|Publication number||US4973548 A|
|Application number||US 07/229,371|
|Publication date||Nov 27, 1990|
|Filing date||Aug 5, 1988|
|Priority date||Aug 5, 1988|
|Also published as||DE68911228D1, DE68911228T2, EP0353628A2, EP0353628A3, EP0353628B1|
|Publication number||07229371, 229371, US 4973548 A, US 4973548A, US-A-4973548, US4973548 A, US4973548A|
|Inventors||Elizabeth P. Chang|
|Original Assignee||Eastman Kodak Company|
|Export Citation||BiBTeX, EndNote, RefMan|
|Patent Citations (10), Non-Patent Citations (3), Referenced by (3), Classifications (10), Legal Events (4)|
|External Links: USPTO, USPTO Assignment, Espacenet|
This invention relates to photographic silver bromoiodide emulsions, photographic elements incorporating these emulsions, and processes for the use of the photographic elements.
Photographic emulsions useful in photography typically comprise a dispersing medium, such as gelatin, containing grains of photographic silver halide. Emulsions other than silver bromoiodide emulsions have found only limited use in camera speed photographic elements. Silver bromoiodide emulsions and their preparation are described in, for example, such standard texts as Duffin, Photographic Emulsion Chemistry, Focal Press, 1966 and Mees and James, The Theory of the Photographic Process, MacMillan Publishing Co., 4th Edition, 1977.
Photographic silver bromoiodide emulsions having various grain sizes and shapes are also known in photography. Illustrative emulsions containing silver bromoiodide grains are described in, for example, U.S. Pat. Nos. 4,433,048; 4,720,452; 3,505,068; and 4,704,351.
Photographic silver bromoiodide emulsions that have cubic silver bromoiodide grains are also known, such as described in U.S. Pat. No. 4,284,717.
Small grain, monodispersed silver halide emulsions are also known. Such emulsions are known to have advantages, such as enabling more uniform chemical sensitization thereby enabling more uniformity of sensitometric response. Such emulsions also enable improved granularity and sharpness in a photographic element. However, a problem has been encountered with such emulsions because the improved granularity is observed only with higher contrast image results. The higher contrast has been undesirable because the emulsion does not enable the longer exposure latitude that is desirable, articularly in camera speed color photographic silver halide materials, such as color negative photographic silver bromoiodide materials.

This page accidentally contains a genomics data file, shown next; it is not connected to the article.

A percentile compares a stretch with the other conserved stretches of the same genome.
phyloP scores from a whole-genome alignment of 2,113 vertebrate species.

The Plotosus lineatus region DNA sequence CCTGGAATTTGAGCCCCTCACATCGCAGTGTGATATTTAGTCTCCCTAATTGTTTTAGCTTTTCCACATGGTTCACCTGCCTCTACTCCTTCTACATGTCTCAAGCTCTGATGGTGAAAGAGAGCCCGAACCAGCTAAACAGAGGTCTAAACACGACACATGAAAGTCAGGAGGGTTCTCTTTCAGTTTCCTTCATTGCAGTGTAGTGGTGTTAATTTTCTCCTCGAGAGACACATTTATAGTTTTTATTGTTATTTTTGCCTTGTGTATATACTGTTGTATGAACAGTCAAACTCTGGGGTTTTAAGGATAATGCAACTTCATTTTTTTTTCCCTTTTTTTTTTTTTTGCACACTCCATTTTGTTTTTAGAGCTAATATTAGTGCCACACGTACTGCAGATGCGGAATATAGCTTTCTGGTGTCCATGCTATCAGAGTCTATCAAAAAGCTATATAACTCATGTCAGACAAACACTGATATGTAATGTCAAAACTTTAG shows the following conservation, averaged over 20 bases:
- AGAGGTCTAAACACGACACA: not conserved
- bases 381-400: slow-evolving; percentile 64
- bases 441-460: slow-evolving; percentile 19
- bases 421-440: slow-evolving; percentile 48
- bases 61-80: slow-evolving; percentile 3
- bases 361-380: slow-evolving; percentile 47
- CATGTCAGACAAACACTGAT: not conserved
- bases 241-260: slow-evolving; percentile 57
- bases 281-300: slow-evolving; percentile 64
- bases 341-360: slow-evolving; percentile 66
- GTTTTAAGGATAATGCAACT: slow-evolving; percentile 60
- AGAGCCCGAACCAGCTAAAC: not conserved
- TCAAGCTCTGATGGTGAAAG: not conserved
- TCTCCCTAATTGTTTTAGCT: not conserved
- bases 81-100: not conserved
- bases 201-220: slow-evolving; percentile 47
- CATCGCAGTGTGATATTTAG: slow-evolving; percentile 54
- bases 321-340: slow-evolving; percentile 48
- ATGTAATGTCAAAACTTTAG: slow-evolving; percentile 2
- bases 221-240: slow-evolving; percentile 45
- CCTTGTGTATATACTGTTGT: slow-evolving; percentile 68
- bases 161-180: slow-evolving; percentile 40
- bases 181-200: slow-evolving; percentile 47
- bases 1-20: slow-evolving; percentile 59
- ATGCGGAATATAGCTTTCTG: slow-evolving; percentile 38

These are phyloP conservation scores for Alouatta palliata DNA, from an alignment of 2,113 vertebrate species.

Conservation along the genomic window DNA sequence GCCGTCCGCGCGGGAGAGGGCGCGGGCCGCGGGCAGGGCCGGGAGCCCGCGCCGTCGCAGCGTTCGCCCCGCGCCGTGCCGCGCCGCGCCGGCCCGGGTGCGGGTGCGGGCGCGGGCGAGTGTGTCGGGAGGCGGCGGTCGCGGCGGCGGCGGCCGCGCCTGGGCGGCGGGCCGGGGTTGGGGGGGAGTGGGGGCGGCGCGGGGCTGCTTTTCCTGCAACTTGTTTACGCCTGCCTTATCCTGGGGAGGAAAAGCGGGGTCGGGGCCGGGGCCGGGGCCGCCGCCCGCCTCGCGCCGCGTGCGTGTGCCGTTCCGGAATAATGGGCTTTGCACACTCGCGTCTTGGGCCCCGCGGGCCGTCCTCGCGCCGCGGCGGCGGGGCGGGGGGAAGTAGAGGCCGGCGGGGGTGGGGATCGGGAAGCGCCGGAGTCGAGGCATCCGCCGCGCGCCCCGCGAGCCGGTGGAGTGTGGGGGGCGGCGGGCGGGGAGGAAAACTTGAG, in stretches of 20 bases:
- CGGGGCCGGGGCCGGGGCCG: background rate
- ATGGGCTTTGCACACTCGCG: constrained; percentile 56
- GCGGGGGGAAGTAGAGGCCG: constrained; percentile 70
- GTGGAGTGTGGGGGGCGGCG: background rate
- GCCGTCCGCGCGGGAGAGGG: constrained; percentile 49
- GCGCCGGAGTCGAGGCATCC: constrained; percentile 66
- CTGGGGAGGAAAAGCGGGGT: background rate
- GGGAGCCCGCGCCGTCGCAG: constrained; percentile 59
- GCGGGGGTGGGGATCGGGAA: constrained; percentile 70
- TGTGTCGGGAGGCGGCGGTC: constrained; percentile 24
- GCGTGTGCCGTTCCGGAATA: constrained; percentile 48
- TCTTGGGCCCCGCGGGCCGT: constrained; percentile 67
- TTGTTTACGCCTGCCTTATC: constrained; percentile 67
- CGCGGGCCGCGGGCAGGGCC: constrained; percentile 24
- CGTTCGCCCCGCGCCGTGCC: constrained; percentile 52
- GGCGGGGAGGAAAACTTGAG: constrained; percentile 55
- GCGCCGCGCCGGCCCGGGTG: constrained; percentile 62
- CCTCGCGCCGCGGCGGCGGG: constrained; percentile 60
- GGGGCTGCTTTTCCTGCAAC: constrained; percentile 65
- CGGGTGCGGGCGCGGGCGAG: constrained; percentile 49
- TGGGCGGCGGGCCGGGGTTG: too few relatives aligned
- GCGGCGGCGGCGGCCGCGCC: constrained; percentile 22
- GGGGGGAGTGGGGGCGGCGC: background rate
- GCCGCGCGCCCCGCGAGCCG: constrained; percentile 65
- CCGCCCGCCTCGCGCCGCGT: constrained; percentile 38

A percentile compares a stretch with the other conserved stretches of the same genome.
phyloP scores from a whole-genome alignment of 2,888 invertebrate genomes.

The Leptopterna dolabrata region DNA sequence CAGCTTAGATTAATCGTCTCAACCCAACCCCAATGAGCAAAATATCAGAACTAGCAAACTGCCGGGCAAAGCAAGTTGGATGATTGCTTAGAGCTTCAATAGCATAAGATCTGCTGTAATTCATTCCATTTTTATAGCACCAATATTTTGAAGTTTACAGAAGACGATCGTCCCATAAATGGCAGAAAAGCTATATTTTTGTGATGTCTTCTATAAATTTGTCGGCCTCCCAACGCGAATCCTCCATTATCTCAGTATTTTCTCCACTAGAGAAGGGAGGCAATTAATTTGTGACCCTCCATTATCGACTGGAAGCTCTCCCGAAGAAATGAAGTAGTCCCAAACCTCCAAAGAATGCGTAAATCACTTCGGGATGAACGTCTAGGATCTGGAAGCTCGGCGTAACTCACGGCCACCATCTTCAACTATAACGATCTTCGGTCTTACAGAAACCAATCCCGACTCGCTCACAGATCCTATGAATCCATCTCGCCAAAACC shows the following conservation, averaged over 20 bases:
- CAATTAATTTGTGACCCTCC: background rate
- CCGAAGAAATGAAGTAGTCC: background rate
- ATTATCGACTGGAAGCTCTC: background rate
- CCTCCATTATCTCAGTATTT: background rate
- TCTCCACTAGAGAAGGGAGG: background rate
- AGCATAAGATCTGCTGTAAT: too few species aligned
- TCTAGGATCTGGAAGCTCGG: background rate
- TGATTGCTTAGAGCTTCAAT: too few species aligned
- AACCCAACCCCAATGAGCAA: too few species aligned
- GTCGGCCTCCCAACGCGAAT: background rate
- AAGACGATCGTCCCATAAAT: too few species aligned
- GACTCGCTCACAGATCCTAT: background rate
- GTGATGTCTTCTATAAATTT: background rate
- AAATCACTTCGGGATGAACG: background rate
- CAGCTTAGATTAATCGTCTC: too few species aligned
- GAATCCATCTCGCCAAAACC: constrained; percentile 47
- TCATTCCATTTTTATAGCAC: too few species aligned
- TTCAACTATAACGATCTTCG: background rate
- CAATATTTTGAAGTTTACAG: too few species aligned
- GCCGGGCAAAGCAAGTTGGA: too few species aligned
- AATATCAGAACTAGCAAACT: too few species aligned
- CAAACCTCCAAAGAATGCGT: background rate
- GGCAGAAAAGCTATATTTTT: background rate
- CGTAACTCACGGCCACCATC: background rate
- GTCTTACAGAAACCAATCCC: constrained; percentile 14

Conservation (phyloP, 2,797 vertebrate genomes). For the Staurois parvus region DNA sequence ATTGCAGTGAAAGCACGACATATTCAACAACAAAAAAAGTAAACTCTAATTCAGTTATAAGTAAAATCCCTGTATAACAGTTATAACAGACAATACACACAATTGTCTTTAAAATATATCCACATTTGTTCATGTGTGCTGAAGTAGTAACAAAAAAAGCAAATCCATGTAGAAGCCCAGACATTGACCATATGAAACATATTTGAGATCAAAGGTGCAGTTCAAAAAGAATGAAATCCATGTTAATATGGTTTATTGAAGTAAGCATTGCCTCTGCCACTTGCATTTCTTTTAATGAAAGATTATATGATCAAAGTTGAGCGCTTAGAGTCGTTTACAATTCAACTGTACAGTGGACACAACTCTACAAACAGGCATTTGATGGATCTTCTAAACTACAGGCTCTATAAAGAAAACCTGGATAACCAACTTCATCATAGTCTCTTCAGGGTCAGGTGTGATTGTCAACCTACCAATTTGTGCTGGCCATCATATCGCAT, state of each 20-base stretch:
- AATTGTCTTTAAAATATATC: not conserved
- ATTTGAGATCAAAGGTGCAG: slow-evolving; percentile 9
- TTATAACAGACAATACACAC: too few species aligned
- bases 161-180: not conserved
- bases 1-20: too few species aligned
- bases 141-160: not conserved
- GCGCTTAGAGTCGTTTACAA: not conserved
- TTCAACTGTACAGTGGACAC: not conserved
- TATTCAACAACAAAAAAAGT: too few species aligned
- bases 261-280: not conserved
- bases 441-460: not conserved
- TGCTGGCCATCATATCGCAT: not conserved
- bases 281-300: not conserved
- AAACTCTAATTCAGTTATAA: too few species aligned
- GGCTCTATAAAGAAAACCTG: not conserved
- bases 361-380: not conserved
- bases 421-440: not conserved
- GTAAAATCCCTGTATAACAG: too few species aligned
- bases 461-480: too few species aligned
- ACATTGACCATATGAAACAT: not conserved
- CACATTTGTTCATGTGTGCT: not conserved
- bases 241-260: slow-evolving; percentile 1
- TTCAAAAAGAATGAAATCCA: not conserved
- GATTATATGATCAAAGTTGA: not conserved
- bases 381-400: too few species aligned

It has been found that such requirements for longer exposure latitude are satisfied by a photographic silver bromoiodide emulsion comprising a dispersing medium, particularly gelatin or gelatin derivative, and silver bromoiodide that (a) is monodispersed, cubic grain silver bromoiodide; (b) has a grain size within the range of 0.1 to 0.7 micron; (c) contains 1 to 7 mole percent iodide; and, (d) is prepared by a process comprising (i) forming the silver bromoiodide grains by mixing, in the presence of a thioether ripening agent, a silver salts, particularly silver nitrate, and alkali metal bromide salts and iodide salts until 60 to 90 mole percent of the silver salts have been added; then, (ii) carrying out the remainder of the silver bromoiodide grain formation with the addition of silver salt, particularly a water soluble silver salt, preferably silver nitrate, and alkali metal bromide and iodide salts that are no more than 1 mole percent iodide; wherein the resulting silver bromoiodide grains have no discernible shell as analyzed by x-ray diffraction. Preferably no iodide salts are added in step (ii) as described. The resulting silver bromoiodide grains have iodide substantially uniformly distributed within the grains.
Another aspect of the invention is a photographic element, particularly a color photographic element, comprised of a support bearing at least one photographic silver bromoiodide emulsion layer as described herein.
A further aspect of the invention is a method of preparing the described silver bromoiodide emulsion as described including the steps of (i) forming the silver bromoiodide grains by mixing, in the presence of a thioether ripening agent, silver salts, particularly silver nitrate and alkali metal bromide and iodide salts until 60 to 90 mole percent of the silver salts have been added; then, (ii) carrying out the remainder of the silver bromoiodide grain formation with the addition of silver salts, particularly silver nitrate and alkali metal bromide and iodide salts that are no more than 1 mole percent iodide; wherein the resulting silver bromoiodide grains have no discernible shell as analyzed by x-ray diffraction. The silver bromoiodide grains resulting from the process are monodispersed cubic grains having a grain size within the range of 0.1 to 0.7 micron.
A further aspect of the invention is directed to forming a visible photographic image, particularly a color photographic image, by a process comprising processing an exposed photographic element as described herein in an aqueous alkaline solution in the presence of a photographic developing agent, particularly a color photographic silver halide developing agent.